Nearly 5,000 cholera cases, 74 deaths in Tanzania: WHO

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WHO said it urgently needed $2m to ramp up efforts to control the outbreak, which included water trucks, chlorinating water and treatment for the sick.

Tanzania is facing a major cholera outbreak, counting nearly 5,000 cases and dozens of deaths, the World Health Organization said Thursday, calling for urgent action to stop the disease from spreading to neighbouring countries.

The UN health agency said that from August until October 21, more than 4,900 cases of cholera had been tallied in 12 regions of Tanzania and 74 people had died.

The East African country’s largest city Dar es Salaam was most affected with about 3,500 cases, said Dominique Legros, head of WHO’s cholera unit.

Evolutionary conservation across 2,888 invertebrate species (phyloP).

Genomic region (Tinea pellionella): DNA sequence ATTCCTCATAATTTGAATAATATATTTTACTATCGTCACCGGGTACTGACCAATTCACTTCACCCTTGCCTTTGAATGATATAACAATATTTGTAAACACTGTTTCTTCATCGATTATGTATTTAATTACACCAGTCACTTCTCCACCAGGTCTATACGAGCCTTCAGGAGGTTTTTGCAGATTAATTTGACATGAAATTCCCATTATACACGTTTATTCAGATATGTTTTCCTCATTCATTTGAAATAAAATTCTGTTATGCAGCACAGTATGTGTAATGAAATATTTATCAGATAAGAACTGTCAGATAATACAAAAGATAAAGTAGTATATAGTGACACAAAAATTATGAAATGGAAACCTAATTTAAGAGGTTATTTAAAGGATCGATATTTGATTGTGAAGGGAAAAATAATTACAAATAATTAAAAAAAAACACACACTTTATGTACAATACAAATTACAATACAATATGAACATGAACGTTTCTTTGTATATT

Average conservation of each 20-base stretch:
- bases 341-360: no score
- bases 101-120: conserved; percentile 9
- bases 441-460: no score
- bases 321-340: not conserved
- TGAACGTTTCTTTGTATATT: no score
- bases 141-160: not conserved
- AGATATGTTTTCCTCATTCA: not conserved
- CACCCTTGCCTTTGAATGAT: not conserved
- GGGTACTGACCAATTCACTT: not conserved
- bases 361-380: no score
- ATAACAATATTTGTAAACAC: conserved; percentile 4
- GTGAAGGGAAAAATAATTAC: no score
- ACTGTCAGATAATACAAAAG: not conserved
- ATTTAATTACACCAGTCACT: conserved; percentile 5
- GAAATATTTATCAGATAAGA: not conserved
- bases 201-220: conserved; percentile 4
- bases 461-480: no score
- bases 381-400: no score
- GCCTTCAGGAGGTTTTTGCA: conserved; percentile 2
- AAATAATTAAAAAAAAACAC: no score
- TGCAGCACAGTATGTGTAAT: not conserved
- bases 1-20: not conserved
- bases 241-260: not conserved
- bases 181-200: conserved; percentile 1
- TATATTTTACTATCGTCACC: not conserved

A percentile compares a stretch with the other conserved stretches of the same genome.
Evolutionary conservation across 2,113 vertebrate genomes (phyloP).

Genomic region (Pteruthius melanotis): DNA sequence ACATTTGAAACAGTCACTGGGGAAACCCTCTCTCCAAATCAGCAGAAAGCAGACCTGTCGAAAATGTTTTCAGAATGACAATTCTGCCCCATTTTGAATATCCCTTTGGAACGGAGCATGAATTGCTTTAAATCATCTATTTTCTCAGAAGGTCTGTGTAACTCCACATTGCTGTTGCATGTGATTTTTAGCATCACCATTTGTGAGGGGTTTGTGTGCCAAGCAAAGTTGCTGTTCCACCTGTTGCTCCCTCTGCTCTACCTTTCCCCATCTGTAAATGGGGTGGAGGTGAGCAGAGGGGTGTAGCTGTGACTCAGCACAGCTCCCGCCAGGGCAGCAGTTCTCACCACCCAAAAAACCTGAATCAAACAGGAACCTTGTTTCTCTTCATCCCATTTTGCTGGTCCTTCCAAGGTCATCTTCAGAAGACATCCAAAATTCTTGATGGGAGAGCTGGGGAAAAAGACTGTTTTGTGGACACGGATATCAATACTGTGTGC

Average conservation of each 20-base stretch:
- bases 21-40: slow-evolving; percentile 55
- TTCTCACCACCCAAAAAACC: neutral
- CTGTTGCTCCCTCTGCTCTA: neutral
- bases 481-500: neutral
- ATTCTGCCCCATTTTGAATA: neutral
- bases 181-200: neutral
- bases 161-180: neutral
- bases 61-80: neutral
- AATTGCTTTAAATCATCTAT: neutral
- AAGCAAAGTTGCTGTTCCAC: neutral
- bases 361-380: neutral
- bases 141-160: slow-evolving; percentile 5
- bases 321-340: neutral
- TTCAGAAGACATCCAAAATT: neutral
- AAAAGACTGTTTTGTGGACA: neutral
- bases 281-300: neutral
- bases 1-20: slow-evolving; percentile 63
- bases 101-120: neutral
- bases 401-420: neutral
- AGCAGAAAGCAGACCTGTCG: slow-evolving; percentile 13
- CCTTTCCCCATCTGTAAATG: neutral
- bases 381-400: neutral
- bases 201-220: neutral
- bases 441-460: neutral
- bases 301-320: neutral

The fact that the disease had reached the city, which is home to more than four million people, sparked great concern, he said, adding that Dar es Salaam’s size and its numerous slum areas was “making things more complicated in terms of access to water and to build latrines.”

Cholera, which is transmitted through contaminated drinking water and causes acute diarrhoea, most recently spread to an island in the Zanzibar archipelago, which in a matter of days acknowledged that 140 people had died, Legros said.

Cholera is endemic in the region and Legros warned that the looming rainy season, with a “very bad” weather forecast, threatened to push the outbreak beyond Tanzania’s borders.

“We have to really be ready for this and try to control the outbreak as soon as possible in Tanzania,” Legros said.

WHO said it urgently needed $2m to ramp up efforts to control the outbreak, which included water trucks, chlorinating water and treatment for the sick.